Thirteen years ago this Fall, I found myself backstage at the Web2 Summit, a conference I ran for nearly ten years with Tim O’Reilly. Sergey Brin, co-founder of Google, had just wandered in, asking if it’d be cool if he joined me onstage for an impromptu conversation. Facebook’s Sheryl Sandberg, Google’s Marissa Mayers, AOL’s Tim Armstrong, Twitter’s Ev Williams and Microsoft’s Yusuf Medhi had already come and gone, and it seemed Sergey wanted to put a bow on the proceedings.
It had already been a whirlwind week of search-related announcements. In 2009, all anyone could talk about was the rise of Facebook and Twitter. The “social graph” was reshaping the technology industry, and every company, large and small, was racing to capitalize on the trend. The day before Sergey’s unplanned visit, Mayer had surprised everyone by announcing “social search” – in essence, a hasty integration of Facebook and Twitter results into Google’s main SERPs (search engine result pages). The move was a clear response to a much more calculated move by Microsoft’s Bing engine, which the day before had announced its own social search integration (which it called “real time search”) with Twitter and Facebook.
All of this came to a head in one week – and I had a backstage pass to each company’s machinations as they attempted to spin and win the day’s headlines.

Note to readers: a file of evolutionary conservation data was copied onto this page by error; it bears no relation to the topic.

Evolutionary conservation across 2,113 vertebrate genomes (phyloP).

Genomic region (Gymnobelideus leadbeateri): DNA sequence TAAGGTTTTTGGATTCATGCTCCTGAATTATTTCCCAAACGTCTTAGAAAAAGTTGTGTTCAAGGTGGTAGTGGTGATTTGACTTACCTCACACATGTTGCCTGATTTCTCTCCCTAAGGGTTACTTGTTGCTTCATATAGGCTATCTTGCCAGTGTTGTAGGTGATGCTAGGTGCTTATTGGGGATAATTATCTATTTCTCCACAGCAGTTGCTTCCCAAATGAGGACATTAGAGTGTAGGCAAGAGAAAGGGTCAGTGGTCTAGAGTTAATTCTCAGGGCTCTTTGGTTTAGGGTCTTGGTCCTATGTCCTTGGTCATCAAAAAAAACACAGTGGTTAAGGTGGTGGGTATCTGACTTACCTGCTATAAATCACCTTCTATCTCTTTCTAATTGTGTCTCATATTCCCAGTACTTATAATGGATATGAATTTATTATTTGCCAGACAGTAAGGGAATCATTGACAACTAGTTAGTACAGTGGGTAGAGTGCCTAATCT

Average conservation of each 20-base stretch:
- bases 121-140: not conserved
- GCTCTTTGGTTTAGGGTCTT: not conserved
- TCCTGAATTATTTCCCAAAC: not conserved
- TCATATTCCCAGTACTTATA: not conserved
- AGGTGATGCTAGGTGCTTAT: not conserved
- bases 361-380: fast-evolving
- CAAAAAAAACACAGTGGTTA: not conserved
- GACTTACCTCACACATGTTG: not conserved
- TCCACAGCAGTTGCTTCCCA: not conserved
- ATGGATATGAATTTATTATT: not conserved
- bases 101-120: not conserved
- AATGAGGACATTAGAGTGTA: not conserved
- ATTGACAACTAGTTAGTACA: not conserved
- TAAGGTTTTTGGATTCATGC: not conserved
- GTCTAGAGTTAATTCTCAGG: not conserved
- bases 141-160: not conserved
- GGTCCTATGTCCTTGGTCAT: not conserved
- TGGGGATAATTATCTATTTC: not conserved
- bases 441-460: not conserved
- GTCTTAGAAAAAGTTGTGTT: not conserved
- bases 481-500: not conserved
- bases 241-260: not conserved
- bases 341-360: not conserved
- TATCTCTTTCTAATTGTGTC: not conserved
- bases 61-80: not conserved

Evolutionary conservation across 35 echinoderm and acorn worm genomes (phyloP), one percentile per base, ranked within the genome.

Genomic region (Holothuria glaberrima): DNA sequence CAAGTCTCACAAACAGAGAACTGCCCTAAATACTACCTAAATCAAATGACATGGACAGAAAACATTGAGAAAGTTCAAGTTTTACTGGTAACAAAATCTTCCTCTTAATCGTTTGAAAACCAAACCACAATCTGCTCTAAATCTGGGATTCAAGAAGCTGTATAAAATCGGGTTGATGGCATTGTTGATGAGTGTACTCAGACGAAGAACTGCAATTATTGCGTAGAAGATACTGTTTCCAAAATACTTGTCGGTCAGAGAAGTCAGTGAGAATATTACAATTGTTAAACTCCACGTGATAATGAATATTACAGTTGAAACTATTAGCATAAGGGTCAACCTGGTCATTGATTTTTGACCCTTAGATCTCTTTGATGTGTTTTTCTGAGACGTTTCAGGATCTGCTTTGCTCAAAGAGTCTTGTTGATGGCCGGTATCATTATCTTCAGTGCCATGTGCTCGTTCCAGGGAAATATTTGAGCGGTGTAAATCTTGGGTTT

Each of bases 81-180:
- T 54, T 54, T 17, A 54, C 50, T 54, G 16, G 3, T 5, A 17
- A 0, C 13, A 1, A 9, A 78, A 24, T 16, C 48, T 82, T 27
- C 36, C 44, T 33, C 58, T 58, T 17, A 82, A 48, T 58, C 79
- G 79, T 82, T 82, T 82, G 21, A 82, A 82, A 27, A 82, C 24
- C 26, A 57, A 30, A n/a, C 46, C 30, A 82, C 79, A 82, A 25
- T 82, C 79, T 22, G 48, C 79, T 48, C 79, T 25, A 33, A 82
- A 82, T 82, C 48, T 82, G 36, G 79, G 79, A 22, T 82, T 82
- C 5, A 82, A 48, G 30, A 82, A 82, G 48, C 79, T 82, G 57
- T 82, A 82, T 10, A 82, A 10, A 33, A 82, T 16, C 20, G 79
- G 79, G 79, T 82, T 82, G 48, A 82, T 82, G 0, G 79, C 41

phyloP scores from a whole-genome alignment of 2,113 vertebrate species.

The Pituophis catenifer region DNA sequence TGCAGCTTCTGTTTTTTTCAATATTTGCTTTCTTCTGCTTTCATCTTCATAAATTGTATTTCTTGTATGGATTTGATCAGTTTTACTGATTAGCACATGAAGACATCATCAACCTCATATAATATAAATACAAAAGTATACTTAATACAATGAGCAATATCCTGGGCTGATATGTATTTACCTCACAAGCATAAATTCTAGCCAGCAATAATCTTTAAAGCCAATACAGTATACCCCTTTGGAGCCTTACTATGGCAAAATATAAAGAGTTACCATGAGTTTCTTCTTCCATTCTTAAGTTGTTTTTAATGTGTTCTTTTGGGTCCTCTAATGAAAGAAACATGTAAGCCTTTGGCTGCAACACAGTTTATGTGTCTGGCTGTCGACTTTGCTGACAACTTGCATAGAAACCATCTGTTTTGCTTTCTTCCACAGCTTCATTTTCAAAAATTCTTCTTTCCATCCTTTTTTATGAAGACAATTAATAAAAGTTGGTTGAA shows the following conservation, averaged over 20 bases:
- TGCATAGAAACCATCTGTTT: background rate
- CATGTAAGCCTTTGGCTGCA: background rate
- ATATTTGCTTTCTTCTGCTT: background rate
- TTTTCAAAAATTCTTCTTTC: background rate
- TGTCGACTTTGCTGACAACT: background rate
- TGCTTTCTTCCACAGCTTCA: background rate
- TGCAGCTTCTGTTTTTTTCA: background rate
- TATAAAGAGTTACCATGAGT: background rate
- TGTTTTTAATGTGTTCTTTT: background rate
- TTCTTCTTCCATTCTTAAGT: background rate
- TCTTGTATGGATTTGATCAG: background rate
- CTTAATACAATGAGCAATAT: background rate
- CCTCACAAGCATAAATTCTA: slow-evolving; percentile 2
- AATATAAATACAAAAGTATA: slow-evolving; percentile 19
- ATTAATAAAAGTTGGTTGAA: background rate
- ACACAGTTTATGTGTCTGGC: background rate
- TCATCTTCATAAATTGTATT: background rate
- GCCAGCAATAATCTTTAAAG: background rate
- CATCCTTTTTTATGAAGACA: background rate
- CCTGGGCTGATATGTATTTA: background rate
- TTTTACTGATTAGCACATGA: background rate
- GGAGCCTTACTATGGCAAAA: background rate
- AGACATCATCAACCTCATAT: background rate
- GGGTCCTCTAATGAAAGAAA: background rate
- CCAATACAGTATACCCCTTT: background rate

Well folks, this week it’s happening again. Substitute “generative AI” for “social graph” and you get the picture. The Web2 conference is now history, but both Microsoft and Google are hosting their own events this week to showcase, once again, how their search engines are integrating the Valley’s hottest new trend.
According to several folks who’ve received invitations, today and tomorrow Microsoft will be briefing a select group of journalists and pundits on its plans to integrate OpenAI’s ChatGPT into Bing. The following day, February 8th, Google will hold an event in Paris showcasing “using the power of AI to reimagine how people search for, explore and interact with information”(you can join the livestream here).
A lot has changed in 13 years – “social search” ended up … not mattering. In time, Google and Microsoft both realized that directing substantial traffic to Facebook and Twitter might not be in their best interests. Microsoft turned its attention back to enterprise markets and largely sat out the battles between Google and Facebook for domination of the attention economy. Bing stayed Bing, plodding along at roughly 5 to 10 percent of share. Turns out integrating the hot new technology wasn’t nearly as profitable as building walled gardens that kept it at bay. Which gives me a bit of pause – I wonder if a decade from now, we’ll have largely forgotten this week’s flurry of news about the integration of generative AI into search?
Only time will tell. But if we’re looking for context around what will certainly be a tsunami of hot takes on the future of tech this week, listening to history’s echoing rhymes might be a good place to start.